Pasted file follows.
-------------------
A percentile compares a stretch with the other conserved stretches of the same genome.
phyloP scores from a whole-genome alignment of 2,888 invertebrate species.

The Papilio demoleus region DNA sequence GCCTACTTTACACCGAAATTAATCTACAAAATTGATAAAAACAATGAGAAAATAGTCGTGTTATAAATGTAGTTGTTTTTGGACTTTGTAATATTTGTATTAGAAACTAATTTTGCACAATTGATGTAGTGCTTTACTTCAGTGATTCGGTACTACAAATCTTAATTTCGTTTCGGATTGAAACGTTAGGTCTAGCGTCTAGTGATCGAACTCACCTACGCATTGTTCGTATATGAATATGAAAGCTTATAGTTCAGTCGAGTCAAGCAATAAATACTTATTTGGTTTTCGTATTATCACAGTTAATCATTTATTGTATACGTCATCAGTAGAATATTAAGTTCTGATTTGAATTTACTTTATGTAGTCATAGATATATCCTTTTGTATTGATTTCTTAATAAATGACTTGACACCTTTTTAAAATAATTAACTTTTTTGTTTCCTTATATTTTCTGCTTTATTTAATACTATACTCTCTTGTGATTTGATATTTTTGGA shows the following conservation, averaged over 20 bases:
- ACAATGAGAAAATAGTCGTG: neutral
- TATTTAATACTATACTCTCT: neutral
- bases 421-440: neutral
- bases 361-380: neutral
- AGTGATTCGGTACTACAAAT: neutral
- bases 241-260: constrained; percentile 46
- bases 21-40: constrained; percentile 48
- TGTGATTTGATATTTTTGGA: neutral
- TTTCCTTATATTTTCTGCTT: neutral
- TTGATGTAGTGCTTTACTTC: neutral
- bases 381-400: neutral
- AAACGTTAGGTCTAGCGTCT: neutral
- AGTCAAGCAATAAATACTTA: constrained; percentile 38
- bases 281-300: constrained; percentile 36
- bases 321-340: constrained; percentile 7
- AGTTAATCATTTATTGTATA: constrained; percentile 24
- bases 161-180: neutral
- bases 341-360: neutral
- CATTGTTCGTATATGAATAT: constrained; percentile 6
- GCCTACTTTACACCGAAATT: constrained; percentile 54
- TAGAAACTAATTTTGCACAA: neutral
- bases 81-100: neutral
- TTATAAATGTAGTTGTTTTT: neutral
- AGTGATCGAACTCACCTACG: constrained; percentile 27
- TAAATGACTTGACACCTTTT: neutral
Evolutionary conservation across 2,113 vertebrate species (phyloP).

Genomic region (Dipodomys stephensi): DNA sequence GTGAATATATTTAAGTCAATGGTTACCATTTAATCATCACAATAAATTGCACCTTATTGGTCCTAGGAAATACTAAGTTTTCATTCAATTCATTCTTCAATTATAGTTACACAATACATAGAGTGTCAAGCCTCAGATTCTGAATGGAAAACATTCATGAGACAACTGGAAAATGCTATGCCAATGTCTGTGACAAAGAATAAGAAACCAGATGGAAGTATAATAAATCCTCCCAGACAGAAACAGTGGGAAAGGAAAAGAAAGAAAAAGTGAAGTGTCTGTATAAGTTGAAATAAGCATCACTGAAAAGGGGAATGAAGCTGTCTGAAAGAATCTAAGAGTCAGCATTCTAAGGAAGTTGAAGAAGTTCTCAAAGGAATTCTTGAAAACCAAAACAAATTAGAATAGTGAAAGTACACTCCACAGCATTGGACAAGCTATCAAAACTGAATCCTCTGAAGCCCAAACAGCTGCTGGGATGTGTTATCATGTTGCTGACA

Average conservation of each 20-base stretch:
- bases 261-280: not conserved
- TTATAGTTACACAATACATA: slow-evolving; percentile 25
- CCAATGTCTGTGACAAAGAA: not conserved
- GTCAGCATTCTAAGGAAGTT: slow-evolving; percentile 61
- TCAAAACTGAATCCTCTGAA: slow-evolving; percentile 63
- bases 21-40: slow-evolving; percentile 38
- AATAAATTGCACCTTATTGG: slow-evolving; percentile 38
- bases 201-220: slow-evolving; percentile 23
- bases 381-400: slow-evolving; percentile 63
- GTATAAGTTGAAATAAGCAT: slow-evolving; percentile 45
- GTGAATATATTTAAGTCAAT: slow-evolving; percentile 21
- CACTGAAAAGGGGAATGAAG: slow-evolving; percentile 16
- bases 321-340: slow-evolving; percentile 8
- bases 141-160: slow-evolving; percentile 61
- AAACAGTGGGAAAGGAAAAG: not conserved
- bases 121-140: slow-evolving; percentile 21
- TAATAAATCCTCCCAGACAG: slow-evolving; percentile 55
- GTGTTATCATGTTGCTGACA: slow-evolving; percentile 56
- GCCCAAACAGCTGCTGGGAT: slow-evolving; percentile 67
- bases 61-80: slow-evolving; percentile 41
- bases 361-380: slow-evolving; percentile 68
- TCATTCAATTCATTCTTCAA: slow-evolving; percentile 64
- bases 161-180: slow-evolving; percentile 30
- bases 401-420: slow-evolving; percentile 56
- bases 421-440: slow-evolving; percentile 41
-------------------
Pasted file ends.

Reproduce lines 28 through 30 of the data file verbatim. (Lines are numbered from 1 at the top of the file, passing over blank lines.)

- TAAATGACTTGACACCTTTT: neutral
Evolutionary conservation across 2,113 vertebrate species (phyloP).

Genomic region (Dipodomys stephensi): DNA sequence GTGAATATATTTAAGTCAATGGTTACCATTTAATCATCACAATAAATTGCACCTTATTGGTCCTAGGAAATACTAAGTTTTCATTCAATTCATTCTTCAATTATAGTTACACAATACATAGAGTGTCAAGCCTCAGATTCTGAATGGAAAACATTCATGAGACAACTGGAAAATGCTATGCCAATGTCTGTGACAAAGAATAAGAAACCAGATGGAAGTATAATAAATCCTCCCAGACAGAAACAGTGGGAAAGGAAAAGAAAGAAAAAGTGAAGTGTCTGTATAAGTTGAAATAAGCATCACTGAAAAGGGGAATGAAGCTGTCTGAAAGAATCTAAGAGTCAGCATTCTAAGGAAGTTGAAGAAGTTCTCAAAGGAATTCTTGAAAACCAAAACAAATTAGAATAGTGAAAGTACACTCCACAGCATTGGACAAGCTATCAAAACTGAATCCTCTGAAGCCCAAACAGCTGCTGGGATGTGTTATCATGTTGCTGACA